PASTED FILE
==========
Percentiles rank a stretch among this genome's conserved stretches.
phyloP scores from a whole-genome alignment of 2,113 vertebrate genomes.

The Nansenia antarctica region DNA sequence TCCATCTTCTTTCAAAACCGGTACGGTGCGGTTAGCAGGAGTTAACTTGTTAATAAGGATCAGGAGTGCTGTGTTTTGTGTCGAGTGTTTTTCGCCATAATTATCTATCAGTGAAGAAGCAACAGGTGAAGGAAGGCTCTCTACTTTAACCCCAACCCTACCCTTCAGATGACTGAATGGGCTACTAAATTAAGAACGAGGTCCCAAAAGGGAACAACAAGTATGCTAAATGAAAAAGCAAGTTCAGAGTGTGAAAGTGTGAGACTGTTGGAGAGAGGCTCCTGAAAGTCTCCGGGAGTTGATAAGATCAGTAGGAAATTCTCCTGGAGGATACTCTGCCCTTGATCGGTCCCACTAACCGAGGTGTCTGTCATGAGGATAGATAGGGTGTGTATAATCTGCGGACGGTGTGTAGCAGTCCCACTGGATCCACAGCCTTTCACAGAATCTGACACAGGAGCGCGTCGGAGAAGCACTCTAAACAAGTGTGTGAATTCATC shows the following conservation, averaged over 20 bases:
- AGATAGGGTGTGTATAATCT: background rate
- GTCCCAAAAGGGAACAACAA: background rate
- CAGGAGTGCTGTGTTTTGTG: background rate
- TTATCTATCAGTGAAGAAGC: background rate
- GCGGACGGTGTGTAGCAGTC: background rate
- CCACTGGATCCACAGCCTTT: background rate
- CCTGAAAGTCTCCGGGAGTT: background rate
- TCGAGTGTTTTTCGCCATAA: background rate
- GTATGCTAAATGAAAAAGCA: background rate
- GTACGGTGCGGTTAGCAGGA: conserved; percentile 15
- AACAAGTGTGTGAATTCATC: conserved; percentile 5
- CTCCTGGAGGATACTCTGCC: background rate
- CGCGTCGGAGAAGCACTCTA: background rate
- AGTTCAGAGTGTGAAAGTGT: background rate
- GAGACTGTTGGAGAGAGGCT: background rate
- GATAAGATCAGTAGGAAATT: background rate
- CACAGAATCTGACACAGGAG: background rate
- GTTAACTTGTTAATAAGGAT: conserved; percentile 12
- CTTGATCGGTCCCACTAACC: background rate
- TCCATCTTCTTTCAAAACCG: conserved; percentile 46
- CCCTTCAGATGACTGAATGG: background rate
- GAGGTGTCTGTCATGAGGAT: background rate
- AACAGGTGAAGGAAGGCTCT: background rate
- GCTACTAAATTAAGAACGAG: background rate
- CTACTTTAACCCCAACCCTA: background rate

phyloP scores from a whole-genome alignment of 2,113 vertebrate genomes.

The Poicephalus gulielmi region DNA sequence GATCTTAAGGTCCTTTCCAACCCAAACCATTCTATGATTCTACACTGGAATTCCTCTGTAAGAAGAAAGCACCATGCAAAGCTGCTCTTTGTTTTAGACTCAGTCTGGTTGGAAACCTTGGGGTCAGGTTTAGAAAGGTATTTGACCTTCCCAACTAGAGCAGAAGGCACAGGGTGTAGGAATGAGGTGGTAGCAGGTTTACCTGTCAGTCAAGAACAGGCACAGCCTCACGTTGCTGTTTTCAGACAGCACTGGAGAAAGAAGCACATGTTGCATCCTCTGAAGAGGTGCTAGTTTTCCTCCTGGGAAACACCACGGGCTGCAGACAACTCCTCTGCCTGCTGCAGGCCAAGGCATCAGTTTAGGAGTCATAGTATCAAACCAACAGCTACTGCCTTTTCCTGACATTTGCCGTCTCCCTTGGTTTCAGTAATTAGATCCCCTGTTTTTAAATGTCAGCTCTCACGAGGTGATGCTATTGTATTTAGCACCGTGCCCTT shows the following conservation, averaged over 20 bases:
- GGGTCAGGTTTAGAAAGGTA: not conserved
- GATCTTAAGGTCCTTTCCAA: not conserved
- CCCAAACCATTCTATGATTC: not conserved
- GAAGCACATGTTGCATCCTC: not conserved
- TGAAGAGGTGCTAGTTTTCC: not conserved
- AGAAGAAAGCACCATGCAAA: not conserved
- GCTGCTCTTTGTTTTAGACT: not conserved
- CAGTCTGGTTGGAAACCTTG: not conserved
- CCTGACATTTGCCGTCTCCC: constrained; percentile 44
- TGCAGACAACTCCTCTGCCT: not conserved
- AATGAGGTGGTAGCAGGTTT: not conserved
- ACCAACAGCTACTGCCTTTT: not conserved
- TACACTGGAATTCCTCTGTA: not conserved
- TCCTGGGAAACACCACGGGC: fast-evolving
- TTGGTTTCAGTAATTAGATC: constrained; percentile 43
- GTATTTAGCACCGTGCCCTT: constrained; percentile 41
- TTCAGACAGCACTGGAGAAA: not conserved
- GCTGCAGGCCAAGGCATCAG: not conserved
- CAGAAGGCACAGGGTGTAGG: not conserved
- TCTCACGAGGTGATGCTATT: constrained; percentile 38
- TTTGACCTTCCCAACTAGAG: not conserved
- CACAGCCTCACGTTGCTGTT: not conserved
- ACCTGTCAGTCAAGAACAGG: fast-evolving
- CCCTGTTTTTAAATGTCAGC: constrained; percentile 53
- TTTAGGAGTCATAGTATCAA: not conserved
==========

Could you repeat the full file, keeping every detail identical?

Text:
Percentiles rank a stretch among this genome's conserved stretches.
phyloP scores from a whole-genome alignment of 2,113 vertebrate genomes.

The Nansenia antarctica region DNA sequence TCCATCTTCTTTCAAAACCGGTACGGTGCGGTTAGCAGGAGTTAACTTGTTAATAAGGATCAGGAGTGCTGTGTTTTGTGTCGAGTGTTTTTCGCCATAATTATCTATCAGTGAAGAAGCAACAGGTGAAGGAAGGCTCTCTACTTTAACCCCAACCCTACCCTTCAGATGACTGAATGGGCTACTAAATTAAGAACGAGGTCCCAAAAGGGAACAACAAGTATGCTAAATGAAAAAGCAAGTTCAGAGTGTGAAAGTGTGAGACTGTTGGAGAGAGGCTCCTGAAAGTCTCCGGGAGTTGATAAGATCAGTAGGAAATTCTCCTGGAGGATACTCTGCCCTTGATCGGTCCCACTAACCGAGGTGTCTGTCATGAGGATAGATAGGGTGTGTATAATCTGCGGACGGTGTGTAGCAGTCCCACTGGATCCACAGCCTTTCACAGAATCTGACACAGGAGCGCGTCGGAGAAGCACTCTAAACAAGTGTGTGAATTCATC shows the following conservation, averaged over 20 bases:
- AGATAGGGTGTGTATAATCT: background rate
- GTCCCAAAAGGGAACAACAA: background rate
- CAGGAGTGCTGTGTTTTGTG: background rate
- TTATCTATCAGTGAAGAAGC: background rate
- GCGGACGGTGTGTAGCAGTC: background rate
- CCACTGGATCCACAGCCTTT: background rate
- CCTGAAAGTCTCCGGGAGTT: background rate
- TCGAGTGTTTTTCGCCATAA: background rate
- GTATGCTAAATGAAAAAGCA: background rate
- GTACGGTGCGGTTAGCAGGA: conserved; percentile 15
- AACAAGTGTGTGAATTCATC: conserved; percentile 5
- CTCCTGGAGGATACTCTGCC: background rate
- CGCGTCGGAGAAGCACTCTA: background rate
- AGTTCAGAGTGTGAAAGTGT: background rate
- GAGACTGTTGGAGAGAGGCT: background rate
- GATAAGATCAGTAGGAAATT: background rate
- CACAGAATCTGACACAGGAG: background rate
- GTTAACTTGTTAATAAGGAT: conserved; percentile 12
- CTTGATCGGTCCCACTAACC: background rate
- TCCATCTTCTTTCAAAACCG: conserved; percentile 46
- CCCTTCAGATGACTGAATGG: background rate
- GAGGTGTCTGTCATGAGGAT: background rate
- AACAGGTGAAGGAAGGCTCT: background rate
- GCTACTAAATTAAGAACGAG: background rate
- CTACTTTAACCCCAACCCTA: background rate

phyloP scores from a whole-genome alignment of 2,113 vertebrate genomes.

The Poicephalus gulielmi region DNA sequence GATCTTAAGGTCCTTTCCAACCCAAACCATTCTATGATTCTACACTGGAATTCCTCTGTAAGAAGAAAGCACCATGCAAAGCTGCTCTTTGTTTTAGACTCAGTCTGGTTGGAAACCTTGGGGTCAGGTTTAGAAAGGTATTTGACCTTCCCAACTAGAGCAGAAGGCACAGGGTGTAGGAATGAGGTGGTAGCAGGTTTACCTGTCAGTCAAGAACAGGCACAGCCTCACGTTGCTGTTTTCAGACAGCACTGGAGAAAGAAGCACATGTTGCATCCTCTGAAGAGGTGCTAGTTTTCCTCCTGGGAAACACCACGGGCTGCAGACAACTCCTCTGCCTGCTGCAGGCCAAGGCATCAGTTTAGGAGTCATAGTATCAAACCAACAGCTACTGCCTTTTCCTGACATTTGCCGTCTCCCTTGGTTTCAGTAATTAGATCCCCTGTTTTTAAATGTCAGCTCTCACGAGGTGATGCTATTGTATTTAGCACCGTGCCCTT shows the following conservation, averaged over 20 bases:
- GGGTCAGGTTTAGAAAGGTA: not conserved
- GATCTTAAGGTCCTTTCCAA: not conserved
- CCCAAACCATTCTATGATTC: not conserved
- GAAGCACATGTTGCATCCTC: not conserved
- TGAAGAGGTGCTAGTTTTCC: not conserved
- AGAAGAAAGCACCATGCAAA: not conserved
- GCTGCTCTTTGTTTTAGACT: not conserved
- CAGTCTGGTTGGAAACCTTG: not conserved
- CCTGACATTTGCCGTCTCCC: constrained; percentile 44
- TGCAGACAACTCCTCTGCCT: not conserved
- AATGAGGTGGTAGCAGGTTT: not conserved
- ACCAACAGCTACTGCCTTTT: not conserved
- TACACTGGAATTCCTCTGTA: not conserved
- TCCTGGGAAACACCACGGGC: fast-evolving
- TTGGTTTCAGTAATTAGATC: constrained; percentile 43
- GTATTTAGCACCGTGCCCTT: constrained; percentile 41
- TTCAGACAGCACTGGAGAAA: not conserved
- GCTGCAGGCCAAGGCATCAG: not conserved
- CAGAAGGCACAGGGTGTAGG: not conserved
- TCTCACGAGGTGATGCTATT: constrained; percentile 38
- TTTGACCTTCCCAACTAGAG: not conserved
- CACAGCCTCACGTTGCTGTT: not conserved
- ACCTGTCAGTCAAGAACAGG: fast-evolving
- CCCTGTTTTTAAATGTCAGC: constrained; percentile 53
- TTTAGGAGTCATAGTATCAA: not conserved